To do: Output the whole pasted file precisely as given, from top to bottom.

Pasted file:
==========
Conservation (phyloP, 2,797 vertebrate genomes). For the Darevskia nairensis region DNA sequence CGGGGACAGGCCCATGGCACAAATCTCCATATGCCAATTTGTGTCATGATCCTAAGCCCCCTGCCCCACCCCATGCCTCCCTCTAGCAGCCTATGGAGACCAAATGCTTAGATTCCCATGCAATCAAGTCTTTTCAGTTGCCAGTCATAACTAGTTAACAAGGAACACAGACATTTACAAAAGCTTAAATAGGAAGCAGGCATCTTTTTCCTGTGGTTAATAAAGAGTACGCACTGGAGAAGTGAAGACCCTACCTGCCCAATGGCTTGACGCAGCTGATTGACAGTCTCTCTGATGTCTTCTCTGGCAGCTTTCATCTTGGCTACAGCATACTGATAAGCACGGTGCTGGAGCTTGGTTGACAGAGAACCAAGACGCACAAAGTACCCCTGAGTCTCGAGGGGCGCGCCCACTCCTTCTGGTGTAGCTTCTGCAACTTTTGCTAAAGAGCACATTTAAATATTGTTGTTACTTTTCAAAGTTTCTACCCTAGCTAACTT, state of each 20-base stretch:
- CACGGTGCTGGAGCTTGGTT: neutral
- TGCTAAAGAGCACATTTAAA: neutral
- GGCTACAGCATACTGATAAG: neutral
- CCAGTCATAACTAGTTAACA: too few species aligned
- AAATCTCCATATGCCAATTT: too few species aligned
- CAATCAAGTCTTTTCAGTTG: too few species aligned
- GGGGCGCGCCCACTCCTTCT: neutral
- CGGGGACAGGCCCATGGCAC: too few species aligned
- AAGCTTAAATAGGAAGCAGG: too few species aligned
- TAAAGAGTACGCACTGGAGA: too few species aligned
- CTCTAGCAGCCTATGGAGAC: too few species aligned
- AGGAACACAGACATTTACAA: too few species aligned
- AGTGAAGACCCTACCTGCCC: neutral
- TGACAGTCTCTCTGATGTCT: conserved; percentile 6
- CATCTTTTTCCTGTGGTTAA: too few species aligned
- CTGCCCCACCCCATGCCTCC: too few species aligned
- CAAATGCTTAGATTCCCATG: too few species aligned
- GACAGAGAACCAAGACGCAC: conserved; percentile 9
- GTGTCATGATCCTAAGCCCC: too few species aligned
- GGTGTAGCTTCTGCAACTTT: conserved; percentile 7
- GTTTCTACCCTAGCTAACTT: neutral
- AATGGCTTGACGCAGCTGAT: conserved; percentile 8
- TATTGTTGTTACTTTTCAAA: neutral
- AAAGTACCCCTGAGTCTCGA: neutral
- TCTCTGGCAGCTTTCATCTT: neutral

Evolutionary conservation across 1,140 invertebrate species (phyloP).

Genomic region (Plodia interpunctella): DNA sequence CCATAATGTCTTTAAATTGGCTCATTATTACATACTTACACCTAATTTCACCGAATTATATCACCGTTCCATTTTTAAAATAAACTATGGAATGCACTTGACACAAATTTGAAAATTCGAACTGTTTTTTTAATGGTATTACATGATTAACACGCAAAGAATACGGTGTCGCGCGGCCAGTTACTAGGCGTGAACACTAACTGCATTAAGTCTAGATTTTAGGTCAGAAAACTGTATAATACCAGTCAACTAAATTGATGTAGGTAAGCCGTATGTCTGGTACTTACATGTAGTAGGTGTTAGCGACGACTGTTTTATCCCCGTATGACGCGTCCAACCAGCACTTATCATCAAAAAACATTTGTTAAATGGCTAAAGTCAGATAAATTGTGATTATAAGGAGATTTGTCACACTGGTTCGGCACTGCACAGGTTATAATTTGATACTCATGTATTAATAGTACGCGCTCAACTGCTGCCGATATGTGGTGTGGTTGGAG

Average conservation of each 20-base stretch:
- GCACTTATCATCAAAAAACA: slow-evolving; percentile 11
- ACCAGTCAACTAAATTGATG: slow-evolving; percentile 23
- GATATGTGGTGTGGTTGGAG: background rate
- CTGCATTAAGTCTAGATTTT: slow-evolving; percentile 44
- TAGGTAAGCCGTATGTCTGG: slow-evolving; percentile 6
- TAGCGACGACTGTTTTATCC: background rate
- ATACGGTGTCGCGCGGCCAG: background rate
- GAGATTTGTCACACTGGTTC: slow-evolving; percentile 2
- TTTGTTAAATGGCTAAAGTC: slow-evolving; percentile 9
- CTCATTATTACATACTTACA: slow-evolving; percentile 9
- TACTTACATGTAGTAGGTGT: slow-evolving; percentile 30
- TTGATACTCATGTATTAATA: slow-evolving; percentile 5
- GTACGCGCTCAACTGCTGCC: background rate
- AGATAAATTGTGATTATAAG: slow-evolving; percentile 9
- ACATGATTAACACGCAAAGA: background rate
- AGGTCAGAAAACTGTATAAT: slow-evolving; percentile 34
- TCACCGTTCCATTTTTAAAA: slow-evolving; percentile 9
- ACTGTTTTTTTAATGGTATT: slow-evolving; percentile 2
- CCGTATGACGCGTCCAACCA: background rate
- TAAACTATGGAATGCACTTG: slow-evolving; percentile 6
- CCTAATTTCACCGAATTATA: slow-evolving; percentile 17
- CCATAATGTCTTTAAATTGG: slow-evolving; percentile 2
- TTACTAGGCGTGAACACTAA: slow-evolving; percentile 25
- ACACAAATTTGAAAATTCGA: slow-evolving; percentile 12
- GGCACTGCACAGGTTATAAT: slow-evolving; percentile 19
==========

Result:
Conservation (phyloP, 2,797 vertebrate genomes). For the Darevskia nairensis region DNA sequence CGGGGACAGGCCCATGGCACAAATCTCCATATGCCAATTTGTGTCATGATCCTAAGCCCCCTGCCCCACCCCATGCCTCCCTCTAGCAGCCTATGGAGACCAAATGCTTAGATTCCCATGCAATCAAGTCTTTTCAGTTGCCAGTCATAACTAGTTAACAAGGAACACAGACATTTACAAAAGCTTAAATAGGAAGCAGGCATCTTTTTCCTGTGGTTAATAAAGAGTACGCACTGGAGAAGTGAAGACCCTACCTGCCCAATGGCTTGACGCAGCTGATTGACAGTCTCTCTGATGTCTTCTCTGGCAGCTTTCATCTTGGCTACAGCATACTGATAAGCACGGTGCTGGAGCTTGGTTGACAGAGAACCAAGACGCACAAAGTACCCCTGAGTCTCGAGGGGCGCGCCCACTCCTTCTGGTGTAGCTTCTGCAACTTTTGCTAAAGAGCACATTTAAATATTGTTGTTACTTTTCAAAGTTTCTACCCTAGCTAACTT, state of each 20-base stretch:
- CACGGTGCTGGAGCTTGGTT: neutral
- TGCTAAAGAGCACATTTAAA: neutral
- GGCTACAGCATACTGATAAG: neutral
- CCAGTCATAACTAGTTAACA: too few species aligned
- AAATCTCCATATGCCAATTT: too few species aligned
- CAATCAAGTCTTTTCAGTTG: too few species aligned
- GGGGCGCGCCCACTCCTTCT: neutral
- CGGGGACAGGCCCATGGCAC: too few species aligned
- AAGCTTAAATAGGAAGCAGG: too few species aligned
- TAAAGAGTACGCACTGGAGA: too few species aligned
- CTCTAGCAGCCTATGGAGAC: too few species aligned
- AGGAACACAGACATTTACAA: too few species aligned
- AGTGAAGACCCTACCTGCCC: neutral
- TGACAGTCTCTCTGATGTCT: conserved; percentile 6
- CATCTTTTTCCTGTGGTTAA: too few species aligned
- CTGCCCCACCCCATGCCTCC: too few species aligned
- CAAATGCTTAGATTCCCATG: too few species aligned
- GACAGAGAACCAAGACGCAC: conserved; percentile 9
- GTGTCATGATCCTAAGCCCC: too few species aligned
- GGTGTAGCTTCTGCAACTTT: conserved; percentile 7
- GTTTCTACCCTAGCTAACTT: neutral
- AATGGCTTGACGCAGCTGAT: conserved; percentile 8
- TATTGTTGTTACTTTTCAAA: neutral
- AAAGTACCCCTGAGTCTCGA: neutral
- TCTCTGGCAGCTTTCATCTT: neutral

Evolutionary conservation across 1,140 invertebrate species (phyloP).

Genomic region (Plodia interpunctella): DNA sequence CCATAATGTCTTTAAATTGGCTCATTATTACATACTTACACCTAATTTCACCGAATTATATCACCGTTCCATTTTTAAAATAAACTATGGAATGCACTTGACACAAATTTGAAAATTCGAACTGTTTTTTTAATGGTATTACATGATTAACACGCAAAGAATACGGTGTCGCGCGGCCAGTTACTAGGCGTGAACACTAACTGCATTAAGTCTAGATTTTAGGTCAGAAAACTGTATAATACCAGTCAACTAAATTGATGTAGGTAAGCCGTATGTCTGGTACTTACATGTAGTAGGTGTTAGCGACGACTGTTTTATCCCCGTATGACGCGTCCAACCAGCACTTATCATCAAAAAACATTTGTTAAATGGCTAAAGTCAGATAAATTGTGATTATAAGGAGATTTGTCACACTGGTTCGGCACTGCACAGGTTATAATTTGATACTCATGTATTAATAGTACGCGCTCAACTGCTGCCGATATGTGGTGTGGTTGGAG

Average conservation of each 20-base stretch:
- GCACTTATCATCAAAAAACA: slow-evolving; percentile 11
- ACCAGTCAACTAAATTGATG: slow-evolving; percentile 23
- GATATGTGGTGTGGTTGGAG: background rate
- CTGCATTAAGTCTAGATTTT: slow-evolving; percentile 44
- TAGGTAAGCCGTATGTCTGG: slow-evolving; percentile 6
- TAGCGACGACTGTTTTATCC: background rate
- ATACGGTGTCGCGCGGCCAG: background rate
- GAGATTTGTCACACTGGTTC: slow-evolving; percentile 2
- TTTGTTAAATGGCTAAAGTC: slow-evolving; percentile 9
- CTCATTATTACATACTTACA: slow-evolving; percentile 9
- TACTTACATGTAGTAGGTGT: slow-evolving; percentile 30
- TTGATACTCATGTATTAATA: slow-evolving; percentile 5
- GTACGCGCTCAACTGCTGCC: background rate
- AGATAAATTGTGATTATAAG: slow-evolving; percentile 9
- ACATGATTAACACGCAAAGA: background rate
- AGGTCAGAAAACTGTATAAT: slow-evolving; percentile 34
- TCACCGTTCCATTTTTAAAA: slow-evolving; percentile 9
- ACTGTTTTTTTAATGGTATT: slow-evolving; percentile 2
- CCGTATGACGCGTCCAACCA: background rate
- TAAACTATGGAATGCACTTG: slow-evolving; percentile 6
- CCTAATTTCACCGAATTATA: slow-evolving; percentile 17
- CCATAATGTCTTTAAATTGG: slow-evolving; percentile 2
- TTACTAGGCGTGAACACTAA: slow-evolving; percentile 25
- ACACAAATTTGAAAATTCGA: slow-evolving; percentile 12
- GGCACTGCACAGGTTATAAT: slow-evolving; percentile 19